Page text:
Wednesday, May 31, 2017

Are life rafts really a rational expense?

Every time you guys ask me how many people can fit on my sailboat, I reply: "Well, let me put it this way, I have a 4-person life raft."   I mean it as a joke but sometimes I can see you guys mentally calculating who will be first to cannibalize whom if 4 of us are stuck on a life raft together in the middle of the ocean.

So let me explain it:
I can fit 20+ people on-board if I have to, but 4 people is really the max for reasons of both comfort and safety. How many people fit in the life raft is pretty much irrelevant because there's virtual certainty it will never be used anyway. It is just there to make you feel better. There is no real danger involved, and the  dangers that do exist, won't be cured with a life raft.

Trying to right a life raft in STCW course. 
But why do people get nervous? For the same reason I have to smile whenever  someone tells me they're worried about the safety of sailing, or of being attacked by sharks at the beach, while they don't even think twice about the dangers of driving 80-mph to get to the beach.

People naturally have a well-documented tendency to under-estimate the bigger, more likely risks, and  over-estimate the smaller, less likely risks (or as my Dad, an engineer who wrote his PhD thesis on road safety, used to say: "People tend to worry most about things they least control.") For example, worrying about nuclear bombs, while also smoking cigarettes or having a poor diet.

Fact: according to data accumulated over many years by the US Coat Guard of accidents and injuries related to boating in the US, on average every year 4 people die on a boat the size of mine, and only 2 of those are from drownings. (Note also the greatest danger -- accounting for more than half of all deaths and injuries -- is consuming alcohol and being inattentive.)

In comparison, 2 people a day drown in a bathtub or hot-tub in the US.  

So why don't bathers have to get a large, heavy, expensive life raft for the bathroom!?

Just kidding. 

Of course there are many more people taking baths than going sailing. (Note also, in real life, getting into a life raft should be your absolute last option and is usually more dangerous than staying aboard a damaged vessel as long as it still floats. Many sailors deployed life rafts during the 1998 Sydney-Hobart race, but were never found while their abandoned boats were found still afloat.)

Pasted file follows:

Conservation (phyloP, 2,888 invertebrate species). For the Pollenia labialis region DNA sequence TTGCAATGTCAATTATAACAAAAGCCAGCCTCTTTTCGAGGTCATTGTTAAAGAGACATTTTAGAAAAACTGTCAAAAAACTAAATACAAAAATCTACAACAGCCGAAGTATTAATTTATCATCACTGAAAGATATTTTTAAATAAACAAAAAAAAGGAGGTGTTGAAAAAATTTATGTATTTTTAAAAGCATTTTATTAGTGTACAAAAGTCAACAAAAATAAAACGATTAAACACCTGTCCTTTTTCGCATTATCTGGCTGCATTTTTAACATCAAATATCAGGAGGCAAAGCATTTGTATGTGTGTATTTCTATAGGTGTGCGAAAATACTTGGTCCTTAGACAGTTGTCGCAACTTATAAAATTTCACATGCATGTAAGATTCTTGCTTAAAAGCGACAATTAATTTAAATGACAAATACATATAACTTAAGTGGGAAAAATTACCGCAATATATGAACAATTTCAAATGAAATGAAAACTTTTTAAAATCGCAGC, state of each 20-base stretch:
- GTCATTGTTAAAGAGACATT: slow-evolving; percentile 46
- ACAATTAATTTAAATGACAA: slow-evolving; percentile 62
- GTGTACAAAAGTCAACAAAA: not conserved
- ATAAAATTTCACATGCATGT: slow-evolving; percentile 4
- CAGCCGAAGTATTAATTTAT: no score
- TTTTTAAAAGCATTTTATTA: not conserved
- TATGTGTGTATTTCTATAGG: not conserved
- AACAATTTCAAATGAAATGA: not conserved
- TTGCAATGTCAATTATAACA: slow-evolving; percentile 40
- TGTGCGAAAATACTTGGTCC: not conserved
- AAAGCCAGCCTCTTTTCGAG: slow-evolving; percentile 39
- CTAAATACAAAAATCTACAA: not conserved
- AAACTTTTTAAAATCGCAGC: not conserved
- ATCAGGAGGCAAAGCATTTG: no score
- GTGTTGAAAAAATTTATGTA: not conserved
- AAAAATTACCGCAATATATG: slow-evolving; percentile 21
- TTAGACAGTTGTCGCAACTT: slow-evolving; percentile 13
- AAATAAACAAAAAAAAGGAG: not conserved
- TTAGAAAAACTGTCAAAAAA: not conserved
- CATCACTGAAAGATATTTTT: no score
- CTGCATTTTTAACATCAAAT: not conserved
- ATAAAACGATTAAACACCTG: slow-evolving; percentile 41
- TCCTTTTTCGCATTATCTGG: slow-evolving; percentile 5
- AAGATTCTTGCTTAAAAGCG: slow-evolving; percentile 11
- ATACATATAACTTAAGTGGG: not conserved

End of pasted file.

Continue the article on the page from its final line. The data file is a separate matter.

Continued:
But still, is this a rational expenditure, considering the infinitesimally small chance of ever resorting to using a life raft for an actual emergency, and that the money/space/weight could be used for other safety gear that is far more likely to provide an incrementally greater improvement in security (like an automatic fire suppression system.)

Well, now we're talking about perceptions of danger rather than realities, and so psychology kicks in rather than just number-crunching. After all, how do you value a life for example, and judge when a risk to life is worth it? If we follow the "even if it can save just one life, you should take whatever precautions are possible" standard of care, then should we be sailing at all? I mean, if we were really to follow that standard then every bathroom should have its own life raft, in real  life, because it can potentially save two people every day. Of course we don't go to that extreme either. No, we judge risks and outcomes and then make what we hope are informed decisions, or at least good bets. But we never judge right because we're human.

For example we have the Fear Premium: the amount you're willing to pay beyond what is strictly justified by the actual risk itself,  to avoid a particular outcome which you consider so awful as to be intolerable and to be avoided no matter how unlikely, and even at much greater cost.

Fear is by definition an irrational response, driven primarily by emotions; arguing facts and statistics will not change that because it just isn't about rationality in the first place. And we all are very predictably subject to fear. There are entire industries built on irrational emotions and fear is the main one, followed by guilt. Look at any, say, baby magazine for expectant parents and just see show page after page, it evokes and appeals to fear and guilt: You're going to kill your baby and you're a bad mother for not buying this or that. Of course we all would like to think that we exclusively are somehow immune to such appeals because we are uniquely more intelligent than the next guy -- which is what the next guy also thinks... and which is itself also proof of our irrationality. 

So anyway after I argued the statistics, the raft salesman right away invoked the Fear Premium: "What if you have guests on board and you're sinking? Will you tell them there's no life raft ... as the sharks surround you?"

Oh you sob!, I thought, because we both knew the answer, statistics be damned. (Not sure which was supposed to kill me first in such a scenario btw, the sharks or the guilt of not having a raft for my friends.) So, I  got a raft: a 4-person Viking RescYou Pro offshore, self-righting one too. I plopped the valise into my lazarette locker;  a piece of expensive gear that in all likelihood will never be actually used.

Hope you lot feel better now.

All the while, I was thinking of Cass Sunstein's book, "The Laws of Fear; Beyond the Precautionary Principle" on how and when paying the Fear Premium may be justified.

So in short, Yes friends, you can relax: I do have a life raft on-board and know how to use it, in case we're ever sinking.

Monday, May 22, 2017

Random photos

Checking out the new Outremer catamarans at the Miami Boat Show last year

Laminating fiddles for the chart table

Box full of folding mast steps, to be installed.
Yet another pending project.

Another day in the yard

They call it a torture board for good reason

Cruisers are a different breed, working late on their boat

Bow water tank conversion to storage space